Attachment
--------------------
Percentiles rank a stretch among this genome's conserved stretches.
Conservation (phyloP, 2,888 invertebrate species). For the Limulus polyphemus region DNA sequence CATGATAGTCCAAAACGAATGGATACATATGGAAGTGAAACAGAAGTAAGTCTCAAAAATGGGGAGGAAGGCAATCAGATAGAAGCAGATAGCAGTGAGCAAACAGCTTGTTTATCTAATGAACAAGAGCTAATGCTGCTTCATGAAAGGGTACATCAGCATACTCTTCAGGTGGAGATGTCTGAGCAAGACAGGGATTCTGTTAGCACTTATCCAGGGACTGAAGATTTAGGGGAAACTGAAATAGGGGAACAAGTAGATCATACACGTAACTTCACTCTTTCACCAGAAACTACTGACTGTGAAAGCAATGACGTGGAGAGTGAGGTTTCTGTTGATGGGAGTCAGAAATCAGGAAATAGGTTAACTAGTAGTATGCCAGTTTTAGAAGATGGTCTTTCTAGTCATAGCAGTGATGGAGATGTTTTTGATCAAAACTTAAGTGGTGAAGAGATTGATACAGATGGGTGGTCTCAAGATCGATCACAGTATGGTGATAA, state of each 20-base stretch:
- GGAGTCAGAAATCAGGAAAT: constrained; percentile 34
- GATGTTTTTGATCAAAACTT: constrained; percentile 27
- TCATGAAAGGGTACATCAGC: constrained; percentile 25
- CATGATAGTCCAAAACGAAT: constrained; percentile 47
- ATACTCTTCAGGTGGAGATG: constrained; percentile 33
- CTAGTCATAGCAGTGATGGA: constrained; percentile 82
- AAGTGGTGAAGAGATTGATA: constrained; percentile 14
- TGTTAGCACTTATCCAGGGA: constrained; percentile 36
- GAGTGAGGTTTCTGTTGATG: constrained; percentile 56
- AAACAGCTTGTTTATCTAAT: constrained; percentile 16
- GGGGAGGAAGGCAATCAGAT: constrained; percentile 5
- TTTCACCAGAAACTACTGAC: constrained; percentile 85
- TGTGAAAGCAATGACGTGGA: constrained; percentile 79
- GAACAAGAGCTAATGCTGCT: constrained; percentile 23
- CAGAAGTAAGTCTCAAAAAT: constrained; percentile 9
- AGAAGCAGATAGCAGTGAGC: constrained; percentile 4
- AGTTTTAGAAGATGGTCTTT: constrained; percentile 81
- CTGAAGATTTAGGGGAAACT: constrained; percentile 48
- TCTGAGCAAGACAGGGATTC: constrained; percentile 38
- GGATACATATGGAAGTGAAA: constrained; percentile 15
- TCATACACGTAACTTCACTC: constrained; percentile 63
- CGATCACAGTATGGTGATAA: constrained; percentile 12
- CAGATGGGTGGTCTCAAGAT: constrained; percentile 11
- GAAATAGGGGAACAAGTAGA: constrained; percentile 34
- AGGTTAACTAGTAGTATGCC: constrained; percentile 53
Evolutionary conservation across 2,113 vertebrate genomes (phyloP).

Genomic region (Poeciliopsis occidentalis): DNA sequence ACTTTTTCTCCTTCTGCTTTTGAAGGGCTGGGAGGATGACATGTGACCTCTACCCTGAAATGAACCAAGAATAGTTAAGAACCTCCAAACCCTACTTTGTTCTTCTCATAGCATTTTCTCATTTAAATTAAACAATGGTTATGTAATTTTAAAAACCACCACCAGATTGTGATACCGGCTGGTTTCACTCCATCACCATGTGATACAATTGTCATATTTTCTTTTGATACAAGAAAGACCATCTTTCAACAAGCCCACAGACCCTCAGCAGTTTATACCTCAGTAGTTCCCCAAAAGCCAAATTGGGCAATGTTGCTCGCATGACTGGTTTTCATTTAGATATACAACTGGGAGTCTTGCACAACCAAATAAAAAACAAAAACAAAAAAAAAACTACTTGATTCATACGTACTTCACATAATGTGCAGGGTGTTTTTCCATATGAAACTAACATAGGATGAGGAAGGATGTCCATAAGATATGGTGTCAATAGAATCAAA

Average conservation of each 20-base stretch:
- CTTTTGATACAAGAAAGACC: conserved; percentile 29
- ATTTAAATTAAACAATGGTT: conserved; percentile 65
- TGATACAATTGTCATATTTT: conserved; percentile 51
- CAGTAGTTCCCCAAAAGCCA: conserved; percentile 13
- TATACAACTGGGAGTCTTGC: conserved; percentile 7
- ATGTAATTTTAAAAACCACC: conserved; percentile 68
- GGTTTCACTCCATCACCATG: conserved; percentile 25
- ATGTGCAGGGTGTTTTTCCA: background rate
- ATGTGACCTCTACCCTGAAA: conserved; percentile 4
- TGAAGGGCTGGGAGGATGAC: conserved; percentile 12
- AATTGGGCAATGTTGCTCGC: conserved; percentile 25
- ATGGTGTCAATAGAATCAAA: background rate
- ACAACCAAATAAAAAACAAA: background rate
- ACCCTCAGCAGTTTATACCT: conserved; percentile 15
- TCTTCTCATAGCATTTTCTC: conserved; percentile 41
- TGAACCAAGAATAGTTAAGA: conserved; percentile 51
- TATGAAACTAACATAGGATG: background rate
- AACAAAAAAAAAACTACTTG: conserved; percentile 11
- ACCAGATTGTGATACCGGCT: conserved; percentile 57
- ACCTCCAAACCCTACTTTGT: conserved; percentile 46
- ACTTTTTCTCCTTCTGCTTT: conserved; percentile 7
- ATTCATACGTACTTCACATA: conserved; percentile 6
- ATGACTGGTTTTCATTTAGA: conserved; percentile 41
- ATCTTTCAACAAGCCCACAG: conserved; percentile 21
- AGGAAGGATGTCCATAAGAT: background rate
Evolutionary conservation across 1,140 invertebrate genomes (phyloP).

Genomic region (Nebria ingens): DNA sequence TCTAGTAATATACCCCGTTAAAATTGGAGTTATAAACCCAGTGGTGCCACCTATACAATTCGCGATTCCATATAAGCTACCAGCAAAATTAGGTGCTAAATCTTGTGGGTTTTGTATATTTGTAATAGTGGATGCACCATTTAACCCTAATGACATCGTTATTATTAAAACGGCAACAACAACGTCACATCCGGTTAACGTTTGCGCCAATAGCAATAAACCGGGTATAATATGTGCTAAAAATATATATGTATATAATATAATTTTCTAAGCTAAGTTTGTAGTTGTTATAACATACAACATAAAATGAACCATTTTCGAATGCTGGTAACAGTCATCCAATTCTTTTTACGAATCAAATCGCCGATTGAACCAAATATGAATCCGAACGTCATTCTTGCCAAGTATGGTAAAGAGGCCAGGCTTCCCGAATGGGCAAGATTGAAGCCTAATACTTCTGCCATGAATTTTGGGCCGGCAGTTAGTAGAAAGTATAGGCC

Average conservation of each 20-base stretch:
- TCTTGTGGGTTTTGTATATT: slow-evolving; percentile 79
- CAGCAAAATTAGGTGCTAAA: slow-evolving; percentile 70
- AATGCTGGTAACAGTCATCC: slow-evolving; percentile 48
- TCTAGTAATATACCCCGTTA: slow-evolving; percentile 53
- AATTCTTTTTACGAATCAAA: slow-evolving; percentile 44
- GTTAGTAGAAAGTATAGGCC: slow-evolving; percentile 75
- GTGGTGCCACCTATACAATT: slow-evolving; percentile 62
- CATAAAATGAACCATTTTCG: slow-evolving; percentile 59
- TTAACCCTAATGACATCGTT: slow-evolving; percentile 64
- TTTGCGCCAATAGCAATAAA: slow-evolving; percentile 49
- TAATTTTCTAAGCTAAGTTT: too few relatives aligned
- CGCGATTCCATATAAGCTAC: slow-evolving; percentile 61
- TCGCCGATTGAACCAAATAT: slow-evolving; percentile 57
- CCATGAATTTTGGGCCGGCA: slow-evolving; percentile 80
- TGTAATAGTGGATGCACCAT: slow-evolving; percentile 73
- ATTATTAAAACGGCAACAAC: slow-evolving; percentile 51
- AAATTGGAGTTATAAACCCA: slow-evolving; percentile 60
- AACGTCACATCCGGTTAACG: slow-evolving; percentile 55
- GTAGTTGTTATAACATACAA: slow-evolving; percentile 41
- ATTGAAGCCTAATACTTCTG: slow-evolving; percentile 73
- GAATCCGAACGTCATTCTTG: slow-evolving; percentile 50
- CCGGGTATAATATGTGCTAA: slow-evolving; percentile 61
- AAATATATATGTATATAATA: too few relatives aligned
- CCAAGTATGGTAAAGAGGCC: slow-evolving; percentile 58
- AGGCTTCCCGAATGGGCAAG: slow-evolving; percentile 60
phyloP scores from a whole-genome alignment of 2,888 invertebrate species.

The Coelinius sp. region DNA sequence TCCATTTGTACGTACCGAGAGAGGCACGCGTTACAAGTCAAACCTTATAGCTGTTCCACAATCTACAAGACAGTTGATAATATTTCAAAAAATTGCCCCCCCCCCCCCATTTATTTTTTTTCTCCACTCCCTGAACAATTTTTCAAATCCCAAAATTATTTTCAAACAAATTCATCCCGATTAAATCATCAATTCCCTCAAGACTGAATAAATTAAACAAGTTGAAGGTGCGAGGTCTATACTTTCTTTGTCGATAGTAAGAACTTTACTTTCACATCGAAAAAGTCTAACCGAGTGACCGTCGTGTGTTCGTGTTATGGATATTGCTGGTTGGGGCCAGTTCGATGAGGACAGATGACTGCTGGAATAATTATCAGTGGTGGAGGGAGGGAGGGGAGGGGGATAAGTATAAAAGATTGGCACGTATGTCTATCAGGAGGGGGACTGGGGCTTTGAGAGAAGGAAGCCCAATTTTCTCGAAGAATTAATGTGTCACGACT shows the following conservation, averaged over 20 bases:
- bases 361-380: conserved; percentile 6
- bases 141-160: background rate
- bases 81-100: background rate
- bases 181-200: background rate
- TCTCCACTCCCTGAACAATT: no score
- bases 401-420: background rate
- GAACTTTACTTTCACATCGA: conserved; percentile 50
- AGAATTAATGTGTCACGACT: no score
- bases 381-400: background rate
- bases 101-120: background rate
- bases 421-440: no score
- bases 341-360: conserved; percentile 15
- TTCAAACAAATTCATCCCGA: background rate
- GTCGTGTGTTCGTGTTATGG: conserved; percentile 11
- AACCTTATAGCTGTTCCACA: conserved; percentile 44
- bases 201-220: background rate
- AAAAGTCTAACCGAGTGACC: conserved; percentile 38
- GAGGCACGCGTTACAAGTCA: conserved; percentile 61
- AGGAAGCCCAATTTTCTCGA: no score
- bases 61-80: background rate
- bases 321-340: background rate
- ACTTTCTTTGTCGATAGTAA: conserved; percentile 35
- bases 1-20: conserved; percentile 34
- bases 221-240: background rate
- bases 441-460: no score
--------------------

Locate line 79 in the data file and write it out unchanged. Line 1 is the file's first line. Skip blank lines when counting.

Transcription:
- GAATCCGAACGTCATTCTTG: slow-evolving; percentile 50